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Whom

The word “who” has a more sophisticated looking sibling, “whom”. While they are used in the same way and look almost identical, one cannot replace the other. Whom is not the grown-up version of who, ready to be used when you want to speak English like an adult. They both refer to a specific set of answers that could be given to the questions they are used in.

If you can answer a question with he, she, or they, use who. If your options are him, her, or them, use whom. You can remember this rule by the “-m” in him and them: if the response could end in “-m”, use whom instead of who.

You might have to rearrange your sentence a little to find which of the two applies:

  • Who/Whom knows this? → He knows this. Him knows this.

  • Who/Whom owns this car? → She owns this car. Her owns this car.

  • Who/Whom can I ask? → I can ask he. I can ask him.

  • Who/Whom does this car belong to? → This car belongs to she. This car belongs to her.

The grammatically correct response tells us which word to use when phrasing the question.

When in doubt, it is fair and safe to avoid whom. It is common for people to only use who in practice, as whom sounds very formal. Sticking to who will usually not sound out of place, while using whom incorrectly will. Overusing whom, particularly when using it incorrectly, can seem desperate to appear sophisticated.

In formal settings, using whom according to the rule laid out here is appropriate. In informal settings, or when unsure if whom applies, sticking to who is perfectly acceptable.

All lessons in this course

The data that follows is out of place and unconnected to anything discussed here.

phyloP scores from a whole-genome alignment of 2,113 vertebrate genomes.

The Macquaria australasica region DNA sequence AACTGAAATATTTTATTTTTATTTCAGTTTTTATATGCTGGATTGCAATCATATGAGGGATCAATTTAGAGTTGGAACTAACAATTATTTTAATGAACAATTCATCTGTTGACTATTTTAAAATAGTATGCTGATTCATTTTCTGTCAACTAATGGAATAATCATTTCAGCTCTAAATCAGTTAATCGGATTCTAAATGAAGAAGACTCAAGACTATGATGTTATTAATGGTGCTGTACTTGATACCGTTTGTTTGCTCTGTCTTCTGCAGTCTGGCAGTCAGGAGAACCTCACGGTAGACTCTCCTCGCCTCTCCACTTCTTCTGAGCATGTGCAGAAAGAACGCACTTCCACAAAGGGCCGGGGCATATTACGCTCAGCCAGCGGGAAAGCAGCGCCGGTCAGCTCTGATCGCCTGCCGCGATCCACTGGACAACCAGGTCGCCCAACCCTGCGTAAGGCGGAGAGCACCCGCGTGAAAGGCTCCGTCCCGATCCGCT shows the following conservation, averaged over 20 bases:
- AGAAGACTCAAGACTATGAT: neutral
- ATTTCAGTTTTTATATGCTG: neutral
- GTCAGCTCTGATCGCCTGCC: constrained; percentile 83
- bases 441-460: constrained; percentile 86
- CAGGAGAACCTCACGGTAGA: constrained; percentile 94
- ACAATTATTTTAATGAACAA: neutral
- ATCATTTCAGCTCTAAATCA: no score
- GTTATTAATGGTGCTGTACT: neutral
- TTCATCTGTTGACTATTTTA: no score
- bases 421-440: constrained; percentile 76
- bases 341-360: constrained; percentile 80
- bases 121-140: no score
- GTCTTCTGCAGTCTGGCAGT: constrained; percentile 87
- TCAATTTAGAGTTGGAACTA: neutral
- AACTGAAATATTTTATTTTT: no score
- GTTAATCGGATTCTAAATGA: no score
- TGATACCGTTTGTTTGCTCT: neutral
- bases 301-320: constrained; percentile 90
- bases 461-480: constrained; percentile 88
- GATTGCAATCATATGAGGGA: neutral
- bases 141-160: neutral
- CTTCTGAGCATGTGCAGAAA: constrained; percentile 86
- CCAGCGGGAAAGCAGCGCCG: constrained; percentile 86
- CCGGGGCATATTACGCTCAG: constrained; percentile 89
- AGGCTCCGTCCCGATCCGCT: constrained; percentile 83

1

An actual video

Two words can look like translations of each other even if they aren’t. The word “actual” is our first venture into this category of false friends.

2

Making a photo

Even if you translate each individual word in a sentence correctly, the resulting translation can still be off.

3

What for a picture

Not every word in a sentence needs to appear in its translation. Languages don’t map to each other one-to-one.

4

Or?

You can spot Germans by the fact that they use “or” to ask questions. Unfortunately, the word doesn’t work that way in English.

5

Hello together

This mistranslation gave this course its name. “Together” refers to doing something with others. Here’s how to greet a group of people instead.

6

Handy

What do you call a phone you can hold in your hand? Well, it’s not this. If you call it a handy, you’re in for some awkward looks.

7

Becoming a car

“Bekommen” and “to become” are another pair of false friends. If you want something, make sure you’re not accidentally turning yourself into that thing.

8

Less vs fewer

Is it “less mistakes” or “fewer mistakes”? They both seem to say that something is not as much as it was before, but only one is grammatically correct.

9

Eventually

False friends are everywhere. Eventually is very similar to the German “eventuell”, but it means something completely different.

Whom

Why isn’t it “Whom let the dogs out”? The extra letter does not turn a regular “who” into a fancy version of itself.

11

Apostrophes

When coming from a language that doesn’t normally use them, where to put apostrophes can seem confusing.

12

I vs me

Was an event organized by “Nina and I” or “Nina and me”? To find which one applies, take the other person out of the sentence for a second.

13

Good vs well

You’re doing well, Superman is doing good. This lesson looks at the rules behind which of these two is correct in a given situation.

14

Looking forward

When you’re excited about something, tell others what that thing is. On its own, you’re only saying half an expression otherwise.

15

Gender-neutral pronouns

When you don’t know someone’s preferred pronouns, you can use they/them even when speaking about an individual person and not a group.

16

Please

We have been taught to always say please and thank you. Whether they are right for a situation depends on the context.

17

Each other

Some actions happen to multiple people at once, like running into someone. In these situations, we need to use reciprocal pronouns.

18

Do

Other languages don’t always use the auxillary “do” as much as the English language does, so it’s often lost in translation.